Tuesday Talk: Finding the Write Voice

Standard

What is the most important thing to know or do as a writer?

The answer changes every day: write, read, learn, connect, focus, be disciplined, brainstorm, be bold, know grammar, people, writers, books, technique.

Yesterday, I decided I believe the most important thing is to find my writing voice. This was what yesterday’s lesson in the Intentional Blogging Challenge was all about. And it kind of got my wheels turning.

As I was methodically and rhythmically shelving books at the elementary school library where I work, I thought, ‘If I can find my true voice, I can write any idea in any genre.’

Aha! I felt excited. Woo hoo! I found a secret key to writing success.

Just kidding.

Well, anyways, I went home after work and did the short ‘voice’ exercise from the blogging challenge. It told me to describe myself in 3 adjectives. I wrote silly/playful, adventurous/curious, reflective. I can’t count. But that’s okay.

Then it asked me if my writing sounds like me. Does my writing sound like the way that I actually speak? For those of you who both know me and read my blog frequently, what do you think? I thought yes.

Then it asked what kind of things I read and why they resonate with me. In thinking on it, I discovered that: I mostly read women writers these days (and, in fact, can hardly finish a book written by a dude…why? I have NO clue), characters pretty much have to overcome some huge challenge in order for me to stay interested, I enjoy books and stories about dark and difficult subjects, I enjoy feeling kind of uncomfortable, I must feel the wind in my hair when reading…figuratively that means that the story needs to clip along or I am going to leave and get on Facebook, I like it when writers write so well that it tricks me into learning new information, and clever imagery and word play makes me chuckle and I am probably nerdy for enjoying it a lot (I’m talking about you Lemony Snicket and A Series of Unfortunate Events).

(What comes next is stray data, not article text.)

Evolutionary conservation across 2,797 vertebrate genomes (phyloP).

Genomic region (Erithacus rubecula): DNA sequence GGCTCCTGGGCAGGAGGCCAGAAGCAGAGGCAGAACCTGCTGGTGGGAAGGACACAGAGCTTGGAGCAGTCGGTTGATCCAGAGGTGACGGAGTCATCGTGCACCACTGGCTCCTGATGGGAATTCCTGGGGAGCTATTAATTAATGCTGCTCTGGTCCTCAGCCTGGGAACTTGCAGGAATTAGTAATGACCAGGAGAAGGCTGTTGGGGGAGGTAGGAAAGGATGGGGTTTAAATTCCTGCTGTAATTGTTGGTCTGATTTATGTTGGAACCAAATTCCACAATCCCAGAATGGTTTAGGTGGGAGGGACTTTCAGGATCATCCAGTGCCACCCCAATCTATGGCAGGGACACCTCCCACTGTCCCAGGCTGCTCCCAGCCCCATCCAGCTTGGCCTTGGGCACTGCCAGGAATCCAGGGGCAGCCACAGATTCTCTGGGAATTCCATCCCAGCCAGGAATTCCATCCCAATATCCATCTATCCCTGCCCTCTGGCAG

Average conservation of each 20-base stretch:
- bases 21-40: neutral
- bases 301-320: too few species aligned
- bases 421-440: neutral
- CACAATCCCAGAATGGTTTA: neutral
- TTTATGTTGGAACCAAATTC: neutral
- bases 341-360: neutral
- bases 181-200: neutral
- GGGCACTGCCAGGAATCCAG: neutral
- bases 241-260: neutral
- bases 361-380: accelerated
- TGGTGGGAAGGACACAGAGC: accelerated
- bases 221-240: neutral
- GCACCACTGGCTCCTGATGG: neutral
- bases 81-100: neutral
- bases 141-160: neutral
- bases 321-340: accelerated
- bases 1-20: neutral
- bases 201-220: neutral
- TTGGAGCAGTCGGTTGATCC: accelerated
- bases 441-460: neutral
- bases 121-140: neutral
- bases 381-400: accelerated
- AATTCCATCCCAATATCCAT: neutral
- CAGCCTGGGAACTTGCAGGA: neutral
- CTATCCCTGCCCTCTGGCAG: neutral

During all of this brain swirling and thinking and mining and contemplating, I realized that, usually, when I am not writing much I am either quite busy or feeling a lack of confidence. What writer hasn’t felt this? Sheesh, inner critic…go away already! A lack of confidence is doubt. Doubt is unsure-ness. Unsureness comes from not hearing your true voice/ knowing where you stand on things. And not just in writing. In everything.  If I am doubting my abilities at work, I can lose my true voice because I feel like I have no idea what I am doing and people are occasionally displeased with how I choose to do something. If I am feeling run down and sick because I touch hundreds of books each day that are covered in nasty kid germs, I can lose my true voice because I am not feeling confident in my health/ have no energy and want to take 17 naps a day. You see?

So, not hearing my true voice = not hearing any ideas in my head of what to write = not writing anything down. Does this make me a weak writer, the fact that nasty kid germs affect my writing schedule? Probably, to some extent. So, therein lies my challenge to myself, and to you if you are a writer. I/ you will have many times of doubt, so the more we can tune in to our voice in our strong times, the more easily we will be able to find it in our weak times.

How do we tune in to our writing voice? Here are some things I will try: do the exercises I described above, read my own favorite pieces of writing and try to figure out why they are my favorite and what voice I am using, read my own writing from times when I was feeling very confident and had good writing momentum- I bet my true voice comes out then, ask people I know that read my writing if my writing sounds like me, free write and write without force- see what that sounds like.

I challenge us to find our voice!

Good luck on your journey 🙂

Advertisements

Leave a Reply

Fill in your details below or click an icon to log in:

WordPress.com Logo

You are commenting using your WordPress.com account. Log Out / Change )

Twitter picture

You are commenting using your Twitter account. Log Out / Change )

Facebook photo

You are commenting using your Facebook account. Log Out / Change )

Google+ photo

You are commenting using your Google+ account. Log Out / Change )

Connecting to %s